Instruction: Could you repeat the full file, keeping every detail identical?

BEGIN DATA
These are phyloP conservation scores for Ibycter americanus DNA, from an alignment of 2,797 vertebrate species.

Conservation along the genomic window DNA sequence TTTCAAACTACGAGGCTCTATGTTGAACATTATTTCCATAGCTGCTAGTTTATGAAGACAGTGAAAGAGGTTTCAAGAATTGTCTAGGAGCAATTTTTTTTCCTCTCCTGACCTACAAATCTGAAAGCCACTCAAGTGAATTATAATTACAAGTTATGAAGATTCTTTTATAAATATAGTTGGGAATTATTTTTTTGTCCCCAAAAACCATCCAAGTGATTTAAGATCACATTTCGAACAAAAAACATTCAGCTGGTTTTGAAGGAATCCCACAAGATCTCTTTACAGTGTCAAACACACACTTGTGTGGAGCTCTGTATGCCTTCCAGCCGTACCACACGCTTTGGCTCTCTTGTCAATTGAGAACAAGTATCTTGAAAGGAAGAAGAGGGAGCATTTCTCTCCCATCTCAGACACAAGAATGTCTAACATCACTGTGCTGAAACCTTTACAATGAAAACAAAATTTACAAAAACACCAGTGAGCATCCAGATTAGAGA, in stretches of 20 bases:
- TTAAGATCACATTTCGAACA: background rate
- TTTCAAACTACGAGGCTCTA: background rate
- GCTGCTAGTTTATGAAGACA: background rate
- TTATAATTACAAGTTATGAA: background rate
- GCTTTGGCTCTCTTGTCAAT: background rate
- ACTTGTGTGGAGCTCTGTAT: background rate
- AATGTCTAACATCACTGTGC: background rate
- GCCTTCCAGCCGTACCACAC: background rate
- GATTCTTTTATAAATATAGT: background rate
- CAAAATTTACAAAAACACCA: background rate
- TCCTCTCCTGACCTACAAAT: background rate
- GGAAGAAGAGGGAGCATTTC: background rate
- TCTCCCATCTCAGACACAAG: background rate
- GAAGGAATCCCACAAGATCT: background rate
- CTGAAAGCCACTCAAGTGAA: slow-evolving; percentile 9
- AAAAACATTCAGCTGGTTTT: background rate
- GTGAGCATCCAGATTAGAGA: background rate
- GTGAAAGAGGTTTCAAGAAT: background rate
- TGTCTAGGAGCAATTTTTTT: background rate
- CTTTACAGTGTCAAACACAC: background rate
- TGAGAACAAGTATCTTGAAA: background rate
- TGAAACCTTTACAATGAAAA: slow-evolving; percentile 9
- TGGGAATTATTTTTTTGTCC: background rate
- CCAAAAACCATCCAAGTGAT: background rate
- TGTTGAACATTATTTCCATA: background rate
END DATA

These are phyloP conservation scores for Ibycter americanus DNA, from an alignment of 2,797 vertebrate species.

Conservation along the genomic window DNA sequence TTTCAAACTACGAGGCTCTATGTTGAACATTATTTCCATAGCTGCTAGTTTATGAAGACAGTGAAAGAGGTTTCAAGAATTGTCTAGGAGCAATTTTTTTTCCTCTCCTGACCTACAAATCTGAAAGCCACTCAAGTGAATTATAATTACAAGTTATGAAGATTCTTTTATAAATATAGTTGGGAATTATTTTTTTGTCCCCAAAAACCATCCAAGTGATTTAAGATCACATTTCGAACAAAAAACATTCAGCTGGTTTTGAAGGAATCCCACAAGATCTCTTTACAGTGTCAAACACACACTTGTGTGGAGCTCTGTATGCCTTCCAGCCGTACCACACGCTTTGGCTCTCTTGTCAATTGAGAACAAGTATCTTGAAAGGAAGAAGAGGGAGCATTTCTCTCCCATCTCAGACACAAGAATGTCTAACATCACTGTGCTGAAACCTTTACAATGAAAACAAAATTTACAAAAACACCAGTGAGCATCCAGATTAGAGA, in stretches of 20 bases:
- TTAAGATCACATTTCGAACA: background rate
- TTTCAAACTACGAGGCTCTA: background rate
- GCTGCTAGTTTATGAAGACA: background rate
- TTATAATTACAAGTTATGAA: background rate
- GCTTTGGCTCTCTTGTCAAT: background rate
- ACTTGTGTGGAGCTCTGTAT: background rate
- AATGTCTAACATCACTGTGC: background rate
- GCCTTCCAGCCGTACCACAC: background rate
- GATTCTTTTATAAATATAGT: background rate
- CAAAATTTACAAAAACACCA: background rate
- TCCTCTCCTGACCTACAAAT: background rate
- GGAAGAAGAGGGAGCATTTC: background rate
- TCTCCCATCTCAGACACAAG: background rate
- GAAGGAATCCCACAAGATCT: background rate
- CTGAAAGCCACTCAAGTGAA: slow-evolving; percentile 9
- AAAAACATTCAGCTGGTTTT: background rate
- GTGAGCATCCAGATTAGAGA: background rate
- GTGAAAGAGGTTTCAAGAAT: background rate
- TGTCTAGGAGCAATTTTTTT: background rate
- CTTTACAGTGTCAAACACAC: background rate
- TGAGAACAAGTATCTTGAAA: background rate
- TGAAACCTTTACAATGAAAA: slow-evolving; percentile 9
- TGGGAATTATTTTTTTGTCC: background rate
- CCAAAAACCATCCAAGTGAT: background rate
- TGTTGAACATTATTTCCATA: background rate